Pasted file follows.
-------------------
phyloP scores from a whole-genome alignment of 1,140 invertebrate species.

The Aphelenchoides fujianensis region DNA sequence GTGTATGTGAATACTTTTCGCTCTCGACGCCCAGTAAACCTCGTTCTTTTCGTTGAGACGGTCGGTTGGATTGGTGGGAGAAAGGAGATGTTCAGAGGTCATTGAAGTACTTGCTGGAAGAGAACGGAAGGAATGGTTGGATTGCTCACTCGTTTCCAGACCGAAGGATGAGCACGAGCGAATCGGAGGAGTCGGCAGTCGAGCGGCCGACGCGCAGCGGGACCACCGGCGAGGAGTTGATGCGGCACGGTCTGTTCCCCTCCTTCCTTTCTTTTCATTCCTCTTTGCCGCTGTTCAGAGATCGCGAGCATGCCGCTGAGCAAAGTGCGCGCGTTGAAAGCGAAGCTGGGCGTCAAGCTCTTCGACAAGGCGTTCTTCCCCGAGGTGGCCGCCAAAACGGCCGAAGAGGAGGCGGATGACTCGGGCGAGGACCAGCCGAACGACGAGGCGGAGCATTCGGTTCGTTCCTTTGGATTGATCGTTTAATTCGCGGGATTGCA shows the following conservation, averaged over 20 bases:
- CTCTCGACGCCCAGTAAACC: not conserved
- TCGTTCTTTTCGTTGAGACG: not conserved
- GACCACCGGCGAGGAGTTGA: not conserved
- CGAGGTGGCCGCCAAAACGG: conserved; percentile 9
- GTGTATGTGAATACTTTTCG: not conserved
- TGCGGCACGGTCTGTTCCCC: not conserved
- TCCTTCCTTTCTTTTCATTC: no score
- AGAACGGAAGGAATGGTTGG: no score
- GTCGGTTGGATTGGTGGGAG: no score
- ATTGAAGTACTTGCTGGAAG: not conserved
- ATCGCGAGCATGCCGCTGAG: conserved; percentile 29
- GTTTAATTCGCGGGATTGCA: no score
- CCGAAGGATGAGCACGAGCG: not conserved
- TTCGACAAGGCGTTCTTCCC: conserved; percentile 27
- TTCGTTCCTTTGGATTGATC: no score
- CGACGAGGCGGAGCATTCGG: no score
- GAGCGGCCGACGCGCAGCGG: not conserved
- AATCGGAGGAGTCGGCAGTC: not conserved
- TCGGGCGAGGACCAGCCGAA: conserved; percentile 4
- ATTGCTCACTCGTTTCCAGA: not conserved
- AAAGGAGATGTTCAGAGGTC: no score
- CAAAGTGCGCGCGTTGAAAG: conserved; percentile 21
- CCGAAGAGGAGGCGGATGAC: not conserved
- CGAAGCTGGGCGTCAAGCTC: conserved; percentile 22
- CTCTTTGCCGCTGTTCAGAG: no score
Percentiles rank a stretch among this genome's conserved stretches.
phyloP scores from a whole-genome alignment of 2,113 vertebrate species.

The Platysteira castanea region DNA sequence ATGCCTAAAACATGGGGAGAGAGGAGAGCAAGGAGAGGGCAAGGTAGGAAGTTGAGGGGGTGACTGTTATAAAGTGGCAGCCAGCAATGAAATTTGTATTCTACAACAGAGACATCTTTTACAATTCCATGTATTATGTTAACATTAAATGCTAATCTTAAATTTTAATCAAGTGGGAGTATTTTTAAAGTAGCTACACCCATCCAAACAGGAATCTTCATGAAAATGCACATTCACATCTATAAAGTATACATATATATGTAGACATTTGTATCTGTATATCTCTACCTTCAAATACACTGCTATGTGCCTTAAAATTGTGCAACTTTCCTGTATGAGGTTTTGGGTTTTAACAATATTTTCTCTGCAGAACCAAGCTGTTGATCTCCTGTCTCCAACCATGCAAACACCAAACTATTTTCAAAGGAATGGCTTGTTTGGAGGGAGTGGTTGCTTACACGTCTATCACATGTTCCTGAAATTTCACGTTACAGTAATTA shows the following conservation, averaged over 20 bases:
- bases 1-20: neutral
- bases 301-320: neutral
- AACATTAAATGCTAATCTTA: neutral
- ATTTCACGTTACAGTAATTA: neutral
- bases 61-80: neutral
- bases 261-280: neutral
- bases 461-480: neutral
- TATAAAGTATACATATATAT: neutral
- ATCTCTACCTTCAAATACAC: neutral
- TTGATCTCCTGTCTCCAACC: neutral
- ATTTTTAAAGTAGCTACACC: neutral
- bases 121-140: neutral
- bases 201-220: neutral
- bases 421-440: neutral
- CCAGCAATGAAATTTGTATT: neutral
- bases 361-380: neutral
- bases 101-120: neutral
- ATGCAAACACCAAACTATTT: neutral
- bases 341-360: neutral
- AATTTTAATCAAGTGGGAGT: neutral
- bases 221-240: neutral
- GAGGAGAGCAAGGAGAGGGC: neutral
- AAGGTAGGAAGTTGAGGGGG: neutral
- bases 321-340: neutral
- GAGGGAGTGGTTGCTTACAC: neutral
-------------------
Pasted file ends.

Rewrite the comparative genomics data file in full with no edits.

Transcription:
phyloP scores from a whole-genome alignment of 1,140 invertebrate species.

The Aphelenchoides fujianensis region DNA sequence GTGTATGTGAATACTTTTCGCTCTCGACGCCCAGTAAACCTCGTTCTTTTCGTTGAGACGGTCGGTTGGATTGGTGGGAGAAAGGAGATGTTCAGAGGTCATTGAAGTACTTGCTGGAAGAGAACGGAAGGAATGGTTGGATTGCTCACTCGTTTCCAGACCGAAGGATGAGCACGAGCGAATCGGAGGAGTCGGCAGTCGAGCGGCCGACGCGCAGCGGGACCACCGGCGAGGAGTTGATGCGGCACGGTCTGTTCCCCTCCTTCCTTTCTTTTCATTCCTCTTTGCCGCTGTTCAGAGATCGCGAGCATGCCGCTGAGCAAAGTGCGCGCGTTGAAAGCGAAGCTGGGCGTCAAGCTCTTCGACAAGGCGTTCTTCCCCGAGGTGGCCGCCAAAACGGCCGAAGAGGAGGCGGATGACTCGGGCGAGGACCAGCCGAACGACGAGGCGGAGCATTCGGTTCGTTCCTTTGGATTGATCGTTTAATTCGCGGGATTGCA shows the following conservation, averaged over 20 bases:
- CTCTCGACGCCCAGTAAACC: not conserved
- TCGTTCTTTTCGTTGAGACG: not conserved
- GACCACCGGCGAGGAGTTGA: not conserved
- CGAGGTGGCCGCCAAAACGG: conserved; percentile 9
- GTGTATGTGAATACTTTTCG: not conserved
- TGCGGCACGGTCTGTTCCCC: not conserved
- TCCTTCCTTTCTTTTCATTC: no score
- AGAACGGAAGGAATGGTTGG: no score
- GTCGGTTGGATTGGTGGGAG: no score
- ATTGAAGTACTTGCTGGAAG: not conserved
- ATCGCGAGCATGCCGCTGAG: conserved; percentile 29
- GTTTAATTCGCGGGATTGCA: no score
- CCGAAGGATGAGCACGAGCG: not conserved
- TTCGACAAGGCGTTCTTCCC: conserved; percentile 27
- TTCGTTCCTTTGGATTGATC: no score
- CGACGAGGCGGAGCATTCGG: no score
- GAGCGGCCGACGCGCAGCGG: not conserved
- AATCGGAGGAGTCGGCAGTC: not conserved
- TCGGGCGAGGACCAGCCGAA: conserved; percentile 4
- ATTGCTCACTCGTTTCCAGA: not conserved
- AAAGGAGATGTTCAGAGGTC: no score
- CAAAGTGCGCGCGTTGAAAG: conserved; percentile 21
- CCGAAGAGGAGGCGGATGAC: not conserved
- CGAAGCTGGGCGTCAAGCTC: conserved; percentile 22
- CTCTTTGCCGCTGTTCAGAG: no score
Percentiles rank a stretch among this genome's conserved stretches.
phyloP scores from a whole-genome alignment of 2,113 vertebrate species.

The Platysteira castanea region DNA sequence ATGCCTAAAACATGGGGAGAGAGGAGAGCAAGGAGAGGGCAAGGTAGGAAGTTGAGGGGGTGACTGTTATAAAGTGGCAGCCAGCAATGAAATTTGTATTCTACAACAGAGACATCTTTTACAATTCCATGTATTATGTTAACATTAAATGCTAATCTTAAATTTTAATCAAGTGGGAGTATTTTTAAAGTAGCTACACCCATCCAAACAGGAATCTTCATGAAAATGCACATTCACATCTATAAAGTATACATATATATGTAGACATTTGTATCTGTATATCTCTACCTTCAAATACACTGCTATGTGCCTTAAAATTGTGCAACTTTCCTGTATGAGGTTTTGGGTTTTAACAATATTTTCTCTGCAGAACCAAGCTGTTGATCTCCTGTCTCCAACCATGCAAACACCAAACTATTTTCAAAGGAATGGCTTGTTTGGAGGGAGTGGTTGCTTACACGTCTATCACATGTTCCTGAAATTTCACGTTACAGTAATTA shows the following conservation, averaged over 20 bases:
- bases 1-20: neutral
- bases 301-320: neutral
- AACATTAAATGCTAATCTTA: neutral
- ATTTCACGTTACAGTAATTA: neutral
- bases 61-80: neutral
- bases 261-280: neutral
- bases 461-480: neutral
- TATAAAGTATACATATATAT: neutral
- ATCTCTACCTTCAAATACAC: neutral
- TTGATCTCCTGTCTCCAACC: neutral
- ATTTTTAAAGTAGCTACACC: neutral
- bases 121-140: neutral
- bases 201-220: neutral
- bases 421-440: neutral
- CCAGCAATGAAATTTGTATT: neutral
- bases 361-380: neutral
- bases 101-120: neutral
- ATGCAAACACCAAACTATTT: neutral
- bases 341-360: neutral
- AATTTTAATCAAGTGGGAGT: neutral
- bases 221-240: neutral
- GAGGAGAGCAAGGAGAGGGC: neutral
- AAGGTAGGAAGTTGAGGGGG: neutral
- bases 321-340: neutral
- GAGGGAGTGGTTGCTTACAC: neutral